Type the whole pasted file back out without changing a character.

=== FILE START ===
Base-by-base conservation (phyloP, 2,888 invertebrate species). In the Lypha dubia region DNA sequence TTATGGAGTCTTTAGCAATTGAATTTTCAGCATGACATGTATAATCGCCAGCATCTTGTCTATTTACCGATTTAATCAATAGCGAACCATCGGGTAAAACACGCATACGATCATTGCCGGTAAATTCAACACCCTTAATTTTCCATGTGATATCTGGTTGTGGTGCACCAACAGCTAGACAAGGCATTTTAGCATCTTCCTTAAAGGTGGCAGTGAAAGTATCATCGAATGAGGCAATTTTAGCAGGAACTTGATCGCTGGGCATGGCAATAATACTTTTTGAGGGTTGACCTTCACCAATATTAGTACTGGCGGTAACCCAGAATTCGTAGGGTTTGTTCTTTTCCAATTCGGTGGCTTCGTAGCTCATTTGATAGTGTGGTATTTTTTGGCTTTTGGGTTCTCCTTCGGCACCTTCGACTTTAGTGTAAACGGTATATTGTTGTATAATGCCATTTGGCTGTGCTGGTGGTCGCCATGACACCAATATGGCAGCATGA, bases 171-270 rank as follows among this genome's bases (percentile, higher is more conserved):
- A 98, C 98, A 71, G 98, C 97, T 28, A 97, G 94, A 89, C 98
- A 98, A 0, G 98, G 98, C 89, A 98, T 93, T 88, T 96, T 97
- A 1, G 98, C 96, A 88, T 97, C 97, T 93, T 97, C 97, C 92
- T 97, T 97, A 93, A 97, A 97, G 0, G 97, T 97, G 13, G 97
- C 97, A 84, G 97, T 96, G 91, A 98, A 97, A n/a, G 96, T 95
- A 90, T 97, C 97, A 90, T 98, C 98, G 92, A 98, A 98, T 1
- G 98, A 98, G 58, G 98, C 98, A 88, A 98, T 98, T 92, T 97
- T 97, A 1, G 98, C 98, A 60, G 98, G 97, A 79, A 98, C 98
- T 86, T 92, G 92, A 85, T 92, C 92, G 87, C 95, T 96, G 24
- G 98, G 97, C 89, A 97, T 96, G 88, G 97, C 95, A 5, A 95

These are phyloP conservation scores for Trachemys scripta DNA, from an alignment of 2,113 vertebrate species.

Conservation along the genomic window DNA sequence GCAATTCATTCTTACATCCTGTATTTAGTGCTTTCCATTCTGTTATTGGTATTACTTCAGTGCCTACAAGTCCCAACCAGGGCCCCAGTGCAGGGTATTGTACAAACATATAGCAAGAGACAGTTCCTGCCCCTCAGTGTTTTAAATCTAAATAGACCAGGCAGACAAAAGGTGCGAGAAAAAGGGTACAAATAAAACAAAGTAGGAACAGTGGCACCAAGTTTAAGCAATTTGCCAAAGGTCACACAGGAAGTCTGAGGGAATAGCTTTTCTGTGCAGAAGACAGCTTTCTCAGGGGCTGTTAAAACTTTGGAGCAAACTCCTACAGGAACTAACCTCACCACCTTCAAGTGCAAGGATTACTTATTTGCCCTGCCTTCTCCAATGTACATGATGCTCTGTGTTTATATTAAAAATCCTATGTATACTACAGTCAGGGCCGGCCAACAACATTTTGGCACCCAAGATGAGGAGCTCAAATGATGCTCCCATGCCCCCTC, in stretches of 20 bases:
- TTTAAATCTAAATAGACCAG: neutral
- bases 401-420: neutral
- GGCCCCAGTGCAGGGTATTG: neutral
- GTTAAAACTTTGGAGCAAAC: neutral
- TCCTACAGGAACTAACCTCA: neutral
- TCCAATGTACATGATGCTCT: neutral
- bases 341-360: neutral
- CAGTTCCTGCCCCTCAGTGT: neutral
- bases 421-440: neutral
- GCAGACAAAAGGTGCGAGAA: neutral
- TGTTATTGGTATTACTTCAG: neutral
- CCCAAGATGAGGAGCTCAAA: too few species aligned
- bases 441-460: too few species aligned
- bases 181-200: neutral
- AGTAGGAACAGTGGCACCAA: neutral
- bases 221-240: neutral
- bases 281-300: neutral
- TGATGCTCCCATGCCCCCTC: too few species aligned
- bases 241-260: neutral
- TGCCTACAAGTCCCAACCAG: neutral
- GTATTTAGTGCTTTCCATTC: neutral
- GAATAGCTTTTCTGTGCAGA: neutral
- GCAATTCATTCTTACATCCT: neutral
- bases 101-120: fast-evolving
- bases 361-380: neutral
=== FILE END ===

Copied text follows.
Base-by-base conservation (phyloP, 2,888 invertebrate species). In the Lypha dubia region DNA sequence TTATGGAGTCTTTAGCAATTGAATTTTCAGCATGACATGTATAATCGCCAGCATCTTGTCTATTTACCGATTTAATCAATAGCGAACCATCGGGTAAAACACGCATACGATCATTGCCGGTAAATTCAACACCCTTAATTTTCCATGTGATATCTGGTTGTGGTGCACCAACAGCTAGACAAGGCATTTTAGCATCTTCCTTAAAGGTGGCAGTGAAAGTATCATCGAATGAGGCAATTTTAGCAGGAACTTGATCGCTGGGCATGGCAATAATACTTTTTGAGGGTTGACCTTCACCAATATTAGTACTGGCGGTAACCCAGAATTCGTAGGGTTTGTTCTTTTCCAATTCGGTGGCTTCGTAGCTCATTTGATAGTGTGGTATTTTTTGGCTTTTGGGTTCTCCTTCGGCACCTTCGACTTTAGTGTAAACGGTATATTGTTGTATAATGCCATTTGGCTGTGCTGGTGGTCGCCATGACACCAATATGGCAGCATGA, bases 171-270 rank as follows among this genome's bases (percentile, higher is more conserved):
- A 98, C 98, A 71, G 98, C 97, T 28, A 97, G 94, A 89, C 98
- A 98, A 0, G 98, G 98, C 89, A 98, T 93, T 88, T 96, T 97
- A 1, G 98, C 96, A 88, T 97, C 97, T 93, T 97, C 97, C 92
- T 97, T 97, A 93, A 97, A 97, G 0, G 97, T 97, G 13, G 97
- C 97, A 84, G 97, T 96, G 91, A 98, A 97, A n/a, G 96, T 95
- A 90, T 97, C 97, A 90, T 98, C 98, G 92, A 98, A 98, T 1
- G 98, A 98, G 58, G 98, C 98, A 88, A 98, T 98, T 92, T 97
- T 97, A 1, G 98, C 98, A 60, G 98, G 97, A 79, A 98, C 98
- T 86, T 92, G 92, A 85, T 92, C 92, G 87, C 95, T 96, G 24
- G 98, G 97, C 89, A 97, T 96, G 88, G 97, C 95, A 5, A 95

These are phyloP conservation scores for Trachemys scripta DNA, from an alignment of 2,113 vertebrate species.

Conservation along the genomic window DNA sequence GCAATTCATTCTTACATCCTGTATTTAGTGCTTTCCATTCTGTTATTGGTATTACTTCAGTGCCTACAAGTCCCAACCAGGGCCCCAGTGCAGGGTATTGTACAAACATATAGCAAGAGACAGTTCCTGCCCCTCAGTGTTTTAAATCTAAATAGACCAGGCAGACAAAAGGTGCGAGAAAAAGGGTACAAATAAAACAAAGTAGGAACAGTGGCACCAAGTTTAAGCAATTTGCCAAAGGTCACACAGGAAGTCTGAGGGAATAGCTTTTCTGTGCAGAAGACAGCTTTCTCAGGGGCTGTTAAAACTTTGGAGCAAACTCCTACAGGAACTAACCTCACCACCTTCAAGTGCAAGGATTACTTATTTGCCCTGCCTTCTCCAATGTACATGATGCTCTGTGTTTATATTAAAAATCCTATGTATACTACAGTCAGGGCCGGCCAACAACATTTTGGCACCCAAGATGAGGAGCTCAAATGATGCTCCCATGCCCCCTC, in stretches of 20 bases:
- TTTAAATCTAAATAGACCAG: neutral
- bases 401-420: neutral
- GGCCCCAGTGCAGGGTATTG: neutral
- GTTAAAACTTTGGAGCAAAC: neutral
- TCCTACAGGAACTAACCTCA: neutral
- TCCAATGTACATGATGCTCT: neutral
- bases 341-360: neutral
- CAGTTCCTGCCCCTCAGTGT: neutral
- bases 421-440: neutral
- GCAGACAAAAGGTGCGAGAA: neutral
- TGTTATTGGTATTACTTCAG: neutral
- CCCAAGATGAGGAGCTCAAA: too few species aligned
- bases 441-460: too few species aligned
- bases 181-200: neutral
- AGTAGGAACAGTGGCACCAA: neutral
- bases 221-240: neutral
- bases 281-300: neutral
- TGATGCTCCCATGCCCCCTC: too few species aligned
- bases 241-260: neutral
- TGCCTACAAGTCCCAACCAG: neutral
- GTATTTAGTGCTTTCCATTC: neutral
- GAATAGCTTTTCTGTGCAGA: neutral
- GCAATTCATTCTTACATCCT: neutral
- bases 101-120: fast-evolving
- bases 361-380: neutral